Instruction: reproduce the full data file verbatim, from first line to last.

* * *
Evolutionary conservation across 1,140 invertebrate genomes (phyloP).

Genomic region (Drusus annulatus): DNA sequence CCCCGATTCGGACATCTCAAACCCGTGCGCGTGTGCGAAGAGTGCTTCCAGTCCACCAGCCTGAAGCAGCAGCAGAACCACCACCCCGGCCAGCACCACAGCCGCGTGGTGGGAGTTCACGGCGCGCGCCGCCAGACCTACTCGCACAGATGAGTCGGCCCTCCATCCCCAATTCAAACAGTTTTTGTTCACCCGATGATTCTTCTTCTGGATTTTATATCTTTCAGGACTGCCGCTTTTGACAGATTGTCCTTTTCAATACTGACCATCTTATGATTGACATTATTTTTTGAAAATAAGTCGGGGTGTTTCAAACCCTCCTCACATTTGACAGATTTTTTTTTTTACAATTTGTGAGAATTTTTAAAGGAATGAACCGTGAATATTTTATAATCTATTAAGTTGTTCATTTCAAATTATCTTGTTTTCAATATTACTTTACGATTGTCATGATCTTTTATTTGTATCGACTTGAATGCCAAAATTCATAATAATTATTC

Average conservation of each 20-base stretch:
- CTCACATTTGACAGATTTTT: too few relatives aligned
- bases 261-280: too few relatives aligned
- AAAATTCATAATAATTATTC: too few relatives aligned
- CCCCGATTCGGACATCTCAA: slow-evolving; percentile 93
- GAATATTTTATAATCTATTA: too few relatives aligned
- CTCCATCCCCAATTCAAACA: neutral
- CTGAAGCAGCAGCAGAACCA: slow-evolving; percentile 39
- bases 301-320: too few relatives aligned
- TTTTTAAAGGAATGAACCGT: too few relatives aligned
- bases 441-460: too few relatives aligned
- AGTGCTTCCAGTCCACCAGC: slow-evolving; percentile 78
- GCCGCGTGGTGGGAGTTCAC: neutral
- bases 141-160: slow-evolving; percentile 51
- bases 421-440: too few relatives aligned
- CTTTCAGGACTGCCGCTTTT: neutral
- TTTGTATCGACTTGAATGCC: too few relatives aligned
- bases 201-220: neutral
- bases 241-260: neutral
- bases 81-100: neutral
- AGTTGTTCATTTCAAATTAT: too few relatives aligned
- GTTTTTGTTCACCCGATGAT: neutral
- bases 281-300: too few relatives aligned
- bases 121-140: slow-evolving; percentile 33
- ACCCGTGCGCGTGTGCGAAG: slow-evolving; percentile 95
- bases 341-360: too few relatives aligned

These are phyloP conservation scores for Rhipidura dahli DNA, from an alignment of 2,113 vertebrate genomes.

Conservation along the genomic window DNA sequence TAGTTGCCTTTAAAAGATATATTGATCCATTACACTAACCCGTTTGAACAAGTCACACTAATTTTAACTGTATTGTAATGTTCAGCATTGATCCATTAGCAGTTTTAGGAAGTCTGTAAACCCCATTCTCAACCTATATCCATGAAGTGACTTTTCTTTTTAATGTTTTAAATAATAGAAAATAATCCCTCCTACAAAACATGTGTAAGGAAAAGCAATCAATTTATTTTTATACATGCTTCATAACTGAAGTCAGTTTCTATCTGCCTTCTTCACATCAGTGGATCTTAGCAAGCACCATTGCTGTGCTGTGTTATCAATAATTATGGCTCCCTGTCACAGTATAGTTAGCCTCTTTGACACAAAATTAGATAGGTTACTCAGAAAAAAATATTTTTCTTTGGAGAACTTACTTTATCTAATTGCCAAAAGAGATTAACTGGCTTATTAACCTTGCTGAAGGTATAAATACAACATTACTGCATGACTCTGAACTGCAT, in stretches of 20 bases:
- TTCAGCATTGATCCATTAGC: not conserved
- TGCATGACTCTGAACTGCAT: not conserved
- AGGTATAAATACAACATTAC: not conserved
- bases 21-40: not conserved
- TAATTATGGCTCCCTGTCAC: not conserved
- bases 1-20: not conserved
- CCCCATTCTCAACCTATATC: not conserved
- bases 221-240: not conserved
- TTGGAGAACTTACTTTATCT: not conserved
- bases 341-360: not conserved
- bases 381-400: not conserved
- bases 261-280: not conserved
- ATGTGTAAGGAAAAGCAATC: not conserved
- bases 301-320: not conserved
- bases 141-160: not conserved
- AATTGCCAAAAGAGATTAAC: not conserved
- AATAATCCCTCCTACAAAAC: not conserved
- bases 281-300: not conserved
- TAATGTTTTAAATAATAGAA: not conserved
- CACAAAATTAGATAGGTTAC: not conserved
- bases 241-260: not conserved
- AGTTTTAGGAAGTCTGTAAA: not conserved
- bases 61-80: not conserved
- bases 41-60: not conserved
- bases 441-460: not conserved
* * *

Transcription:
Evolutionary conservation across 1,140 invertebrate genomes (phyloP).

Genomic region (Drusus annulatus): DNA sequence CCCCGATTCGGACATCTCAAACCCGTGCGCGTGTGCGAAGAGTGCTTCCAGTCCACCAGCCTGAAGCAGCAGCAGAACCACCACCCCGGCCAGCACCACAGCCGCGTGGTGGGAGTTCACGGCGCGCGCCGCCAGACCTACTCGCACAGATGAGTCGGCCCTCCATCCCCAATTCAAACAGTTTTTGTTCACCCGATGATTCTTCTTCTGGATTTTATATCTTTCAGGACTGCCGCTTTTGACAGATTGTCCTTTTCAATACTGACCATCTTATGATTGACATTATTTTTTGAAAATAAGTCGGGGTGTTTCAAACCCTCCTCACATTTGACAGATTTTTTTTTTTACAATTTGTGAGAATTTTTAAAGGAATGAACCGTGAATATTTTATAATCTATTAAGTTGTTCATTTCAAATTATCTTGTTTTCAATATTACTTTACGATTGTCATGATCTTTTATTTGTATCGACTTGAATGCCAAAATTCATAATAATTATTC

Average conservation of each 20-base stretch:
- CTCACATTTGACAGATTTTT: too few relatives aligned
- bases 261-280: too few relatives aligned
- AAAATTCATAATAATTATTC: too few relatives aligned
- CCCCGATTCGGACATCTCAA: slow-evolving; percentile 93
- GAATATTTTATAATCTATTA: too few relatives aligned
- CTCCATCCCCAATTCAAACA: neutral
- CTGAAGCAGCAGCAGAACCA: slow-evolving; percentile 39
- bases 301-320: too few relatives aligned
- TTTTTAAAGGAATGAACCGT: too few relatives aligned
- bases 441-460: too few relatives aligned
- AGTGCTTCCAGTCCACCAGC: slow-evolving; percentile 78
- GCCGCGTGGTGGGAGTTCAC: neutral
- bases 141-160: slow-evolving; percentile 51
- bases 421-440: too few relatives aligned
- CTTTCAGGACTGCCGCTTTT: neutral
- TTTGTATCGACTTGAATGCC: too few relatives aligned
- bases 201-220: neutral
- bases 241-260: neutral
- bases 81-100: neutral
- AGTTGTTCATTTCAAATTAT: too few relatives aligned
- GTTTTTGTTCACCCGATGAT: neutral
- bases 281-300: too few relatives aligned
- bases 121-140: slow-evolving; percentile 33
- ACCCGTGCGCGTGTGCGAAG: slow-evolving; percentile 95
- bases 341-360: too few relatives aligned

These are phyloP conservation scores for Rhipidura dahli DNA, from an alignment of 2,113 vertebrate genomes.

Conservation along the genomic window DNA sequence TAGTTGCCTTTAAAAGATATATTGATCCATTACACTAACCCGTTTGAACAAGTCACACTAATTTTAACTGTATTGTAATGTTCAGCATTGATCCATTAGCAGTTTTAGGAAGTCTGTAAACCCCATTCTCAACCTATATCCATGAAGTGACTTTTCTTTTTAATGTTTTAAATAATAGAAAATAATCCCTCCTACAAAACATGTGTAAGGAAAAGCAATCAATTTATTTTTATACATGCTTCATAACTGAAGTCAGTTTCTATCTGCCTTCTTCACATCAGTGGATCTTAGCAAGCACCATTGCTGTGCTGTGTTATCAATAATTATGGCTCCCTGTCACAGTATAGTTAGCCTCTTTGACACAAAATTAGATAGGTTACTCAGAAAAAAATATTTTTCTTTGGAGAACTTACTTTATCTAATTGCCAAAAGAGATTAACTGGCTTATTAACCTTGCTGAAGGTATAAATACAACATTACTGCATGACTCTGAACTGCAT, in stretches of 20 bases:
- TTCAGCATTGATCCATTAGC: not conserved
- TGCATGACTCTGAACTGCAT: not conserved
- AGGTATAAATACAACATTAC: not conserved
- bases 21-40: not conserved
- TAATTATGGCTCCCTGTCAC: not conserved
- bases 1-20: not conserved
- CCCCATTCTCAACCTATATC: not conserved
- bases 221-240: not conserved
- TTGGAGAACTTACTTTATCT: not conserved
- bases 341-360: not conserved
- bases 381-400: not conserved
- bases 261-280: not conserved
- ATGTGTAAGGAAAAGCAATC: not conserved
- bases 301-320: not conserved
- bases 141-160: not conserved
- AATTGCCAAAAGAGATTAAC: not conserved
- AATAATCCCTCCTACAAAAC: not conserved
- bases 281-300: not conserved
- TAATGTTTTAAATAATAGAA: not conserved
- CACAAAATTAGATAGGTTAC: not conserved
- bases 241-260: not conserved
- AGTTTTAGGAAGTCTGTAAA: not conserved
- bases 61-80: not conserved
- bases 41-60: not conserved
- bases 441-460: not conserved